After a quick 600 m hike from Simpson Pass we arrived at the junction for Eohippus Lake or Healy Pass. What we really wanted to do was explore the Ramparts so we turned left and headed down to Eohippus Lake. I have looked extensively online and cannot find a reason behind the naming of Eohippus Lake. Eohippus is small horse like animal that lived approximately 55 million years ago. There appears to be no connection between the animal eohippus and the area around Simpson Pass or Banff National Park. We set off towards Eohippus Lake. The trails were a little wet and greasy from the rain overnight but the skies had cleared so we had removed our rain gear before heading down the trail. The golden fall colours dominated the meadows along the creek.
The trail to Eohippus Lake parallels the Monarch Ramparts and passes by a couple of small and pretty unnamed lakes. We stopped at the larger of the lakes to look around and take in the views. The unsettled weather obstructed much of our views with clouds but in places the sun was doing its best to break though.
I no longer know why but we did not venture beyond the unnamed lakes so never make it all the way to Eiohippus Lake. We quickly hiked the one kilometer back to the junction and headed off towards Healy Pass. The meadows on the way to Healy Pass are dotted with small lakes which contrasted nicely with the golden colours of the meadows.
One of the many surprises when you hike in the backcountry is how the small the world is sometimes. While walking through Healy Meadows we came across a group running and one of the ladies was an old phys ed teacher of Emily’s.
After quick hellos we were both on our way again. We arrived at the junction to Healy Pass at 11:45 am we had covered 7 km in a little over two hours. We hung a left and headed up towards Healy Pass. The unsettled weather must have kept people away as we had the hike to pass to ourselves. We arrived at Healy Pass at 12:10 pm to find people occupying the pass. We headed slightly down the trail toward the Monarch Ramparts to find some solitude but we halted our progress when we came across a sign from Parks Canada stating that the trail was closed. We found a lovely little spot with a private view of Egypt Lake and stopped and had a long and pleasant lunch.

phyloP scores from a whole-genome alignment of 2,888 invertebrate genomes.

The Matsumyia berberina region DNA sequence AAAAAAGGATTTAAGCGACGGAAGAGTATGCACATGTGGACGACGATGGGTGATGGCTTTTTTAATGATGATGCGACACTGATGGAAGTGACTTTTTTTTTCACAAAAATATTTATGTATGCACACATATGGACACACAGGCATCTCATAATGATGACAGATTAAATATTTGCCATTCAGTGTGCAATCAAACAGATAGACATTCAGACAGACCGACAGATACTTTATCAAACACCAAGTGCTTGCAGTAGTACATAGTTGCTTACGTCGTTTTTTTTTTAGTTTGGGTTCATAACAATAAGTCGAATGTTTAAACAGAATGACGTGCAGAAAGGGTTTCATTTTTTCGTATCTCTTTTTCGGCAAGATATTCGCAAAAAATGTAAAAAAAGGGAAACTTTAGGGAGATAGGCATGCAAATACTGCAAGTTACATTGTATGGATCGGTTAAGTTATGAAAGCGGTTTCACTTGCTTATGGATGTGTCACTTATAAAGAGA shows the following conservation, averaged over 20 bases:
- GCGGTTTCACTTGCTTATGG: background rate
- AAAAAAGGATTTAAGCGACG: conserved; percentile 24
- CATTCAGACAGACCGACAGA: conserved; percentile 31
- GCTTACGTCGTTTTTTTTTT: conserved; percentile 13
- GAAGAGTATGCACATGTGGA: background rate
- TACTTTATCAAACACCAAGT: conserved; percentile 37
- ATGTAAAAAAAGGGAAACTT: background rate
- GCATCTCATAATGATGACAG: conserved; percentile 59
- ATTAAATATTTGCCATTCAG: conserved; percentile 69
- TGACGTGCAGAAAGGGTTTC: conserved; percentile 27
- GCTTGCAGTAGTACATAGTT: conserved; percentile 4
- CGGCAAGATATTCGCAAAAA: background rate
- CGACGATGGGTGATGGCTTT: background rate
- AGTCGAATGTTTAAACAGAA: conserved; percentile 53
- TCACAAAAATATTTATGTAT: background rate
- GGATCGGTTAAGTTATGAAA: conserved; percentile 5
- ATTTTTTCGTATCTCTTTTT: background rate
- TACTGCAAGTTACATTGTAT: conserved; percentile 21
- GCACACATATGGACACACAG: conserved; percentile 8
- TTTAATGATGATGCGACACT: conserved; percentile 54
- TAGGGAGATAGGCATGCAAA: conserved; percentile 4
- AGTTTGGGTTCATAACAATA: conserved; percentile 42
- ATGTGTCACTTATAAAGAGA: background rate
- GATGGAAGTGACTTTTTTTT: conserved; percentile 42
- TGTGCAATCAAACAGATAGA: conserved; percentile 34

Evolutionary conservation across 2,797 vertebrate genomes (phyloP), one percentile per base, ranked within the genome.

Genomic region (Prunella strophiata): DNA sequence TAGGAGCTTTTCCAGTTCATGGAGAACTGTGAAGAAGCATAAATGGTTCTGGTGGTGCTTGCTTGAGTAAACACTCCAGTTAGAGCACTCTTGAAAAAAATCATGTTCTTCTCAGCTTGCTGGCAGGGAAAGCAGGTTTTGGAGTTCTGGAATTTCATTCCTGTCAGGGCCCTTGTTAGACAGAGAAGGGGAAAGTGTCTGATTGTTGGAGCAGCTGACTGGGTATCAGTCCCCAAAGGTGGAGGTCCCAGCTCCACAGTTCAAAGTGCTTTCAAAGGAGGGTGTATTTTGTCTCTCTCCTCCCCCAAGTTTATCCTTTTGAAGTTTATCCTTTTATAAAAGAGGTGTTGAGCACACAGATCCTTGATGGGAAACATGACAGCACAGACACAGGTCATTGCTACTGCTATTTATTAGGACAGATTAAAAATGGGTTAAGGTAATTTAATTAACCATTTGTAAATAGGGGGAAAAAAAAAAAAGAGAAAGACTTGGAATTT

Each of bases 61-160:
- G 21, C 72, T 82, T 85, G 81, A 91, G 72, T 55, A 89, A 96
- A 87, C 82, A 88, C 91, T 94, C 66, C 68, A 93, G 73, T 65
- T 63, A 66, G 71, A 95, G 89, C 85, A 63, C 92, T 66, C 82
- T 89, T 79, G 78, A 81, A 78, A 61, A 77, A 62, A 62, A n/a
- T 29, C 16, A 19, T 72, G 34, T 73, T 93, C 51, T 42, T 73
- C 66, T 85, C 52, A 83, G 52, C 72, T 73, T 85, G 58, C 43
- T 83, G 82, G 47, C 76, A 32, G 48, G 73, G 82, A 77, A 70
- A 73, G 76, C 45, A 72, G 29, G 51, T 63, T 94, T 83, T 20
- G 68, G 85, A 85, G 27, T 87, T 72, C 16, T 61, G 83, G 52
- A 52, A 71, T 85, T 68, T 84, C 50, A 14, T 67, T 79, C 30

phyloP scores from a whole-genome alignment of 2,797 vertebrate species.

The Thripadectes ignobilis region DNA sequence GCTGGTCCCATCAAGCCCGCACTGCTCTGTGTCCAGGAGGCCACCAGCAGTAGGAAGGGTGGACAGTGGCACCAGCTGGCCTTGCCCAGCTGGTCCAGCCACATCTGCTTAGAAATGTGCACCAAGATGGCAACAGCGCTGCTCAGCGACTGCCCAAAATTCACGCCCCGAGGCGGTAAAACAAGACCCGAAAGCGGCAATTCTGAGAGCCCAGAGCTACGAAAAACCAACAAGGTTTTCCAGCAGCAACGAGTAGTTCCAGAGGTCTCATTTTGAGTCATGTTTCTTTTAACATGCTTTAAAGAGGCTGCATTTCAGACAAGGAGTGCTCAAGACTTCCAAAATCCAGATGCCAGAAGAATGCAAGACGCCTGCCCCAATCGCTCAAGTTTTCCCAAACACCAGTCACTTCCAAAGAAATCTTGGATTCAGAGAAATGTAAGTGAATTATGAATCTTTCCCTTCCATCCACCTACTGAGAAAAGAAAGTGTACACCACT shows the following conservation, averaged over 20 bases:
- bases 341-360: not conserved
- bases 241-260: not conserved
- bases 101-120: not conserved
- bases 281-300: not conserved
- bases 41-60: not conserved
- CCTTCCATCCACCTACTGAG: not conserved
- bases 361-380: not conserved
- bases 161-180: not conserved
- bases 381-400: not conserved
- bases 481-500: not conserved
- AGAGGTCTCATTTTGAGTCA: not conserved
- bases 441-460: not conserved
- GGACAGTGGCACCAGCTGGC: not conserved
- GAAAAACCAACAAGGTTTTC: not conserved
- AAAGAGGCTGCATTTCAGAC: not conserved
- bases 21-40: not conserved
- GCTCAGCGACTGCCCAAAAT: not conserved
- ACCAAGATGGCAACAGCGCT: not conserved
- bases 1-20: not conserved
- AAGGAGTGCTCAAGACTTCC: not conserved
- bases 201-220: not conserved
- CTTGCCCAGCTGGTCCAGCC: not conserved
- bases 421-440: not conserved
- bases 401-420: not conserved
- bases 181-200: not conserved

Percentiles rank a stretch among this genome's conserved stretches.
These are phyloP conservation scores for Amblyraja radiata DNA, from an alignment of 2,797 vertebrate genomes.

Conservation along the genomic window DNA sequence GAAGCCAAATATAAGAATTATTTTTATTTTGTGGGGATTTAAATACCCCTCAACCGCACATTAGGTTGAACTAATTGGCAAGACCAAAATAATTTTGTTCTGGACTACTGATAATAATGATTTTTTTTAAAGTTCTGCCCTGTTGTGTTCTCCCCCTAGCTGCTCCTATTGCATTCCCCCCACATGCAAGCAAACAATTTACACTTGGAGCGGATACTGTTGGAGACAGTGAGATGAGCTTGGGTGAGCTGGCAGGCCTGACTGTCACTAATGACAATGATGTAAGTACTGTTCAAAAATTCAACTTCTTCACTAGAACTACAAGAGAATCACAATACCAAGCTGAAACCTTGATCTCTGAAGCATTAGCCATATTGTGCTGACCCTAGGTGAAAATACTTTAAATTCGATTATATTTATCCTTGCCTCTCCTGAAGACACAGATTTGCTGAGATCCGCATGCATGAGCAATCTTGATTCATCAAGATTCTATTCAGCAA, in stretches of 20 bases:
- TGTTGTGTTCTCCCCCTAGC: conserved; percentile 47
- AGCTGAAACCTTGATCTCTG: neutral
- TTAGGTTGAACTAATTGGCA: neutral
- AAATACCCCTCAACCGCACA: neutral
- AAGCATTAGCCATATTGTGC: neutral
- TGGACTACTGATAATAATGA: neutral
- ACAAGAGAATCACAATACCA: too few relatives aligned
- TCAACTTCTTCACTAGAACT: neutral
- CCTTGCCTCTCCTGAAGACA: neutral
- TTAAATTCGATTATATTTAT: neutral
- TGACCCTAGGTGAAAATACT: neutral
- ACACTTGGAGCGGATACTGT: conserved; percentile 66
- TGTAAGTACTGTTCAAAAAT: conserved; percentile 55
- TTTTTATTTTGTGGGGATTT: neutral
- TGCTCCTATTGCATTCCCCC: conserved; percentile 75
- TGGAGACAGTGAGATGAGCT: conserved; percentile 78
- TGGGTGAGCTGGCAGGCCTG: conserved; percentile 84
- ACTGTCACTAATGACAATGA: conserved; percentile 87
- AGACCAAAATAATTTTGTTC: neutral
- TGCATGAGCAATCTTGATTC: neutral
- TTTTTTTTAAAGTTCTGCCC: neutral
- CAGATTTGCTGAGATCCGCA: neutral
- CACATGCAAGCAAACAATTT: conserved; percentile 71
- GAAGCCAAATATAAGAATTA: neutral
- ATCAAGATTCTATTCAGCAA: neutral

While eating lunch we contemplated what our next move would be. When looking out at Egypt Lake we could see the clouds rolling in. Out of the blue Emily politely asked what I thought of the idea of having burgers for dinner at the golf course back in Canmore. I immediately jumped at the idea. We packed up and hiked with some sense of purpose back to the parking lot. We arrived back at the car at 3:30 pm after a pleasant 6 hour hike.
Despite coming home early we had a great time on our little impromptu trip. I am feeling the need to go back and check out Eohippus Lake which should make for a good day trip.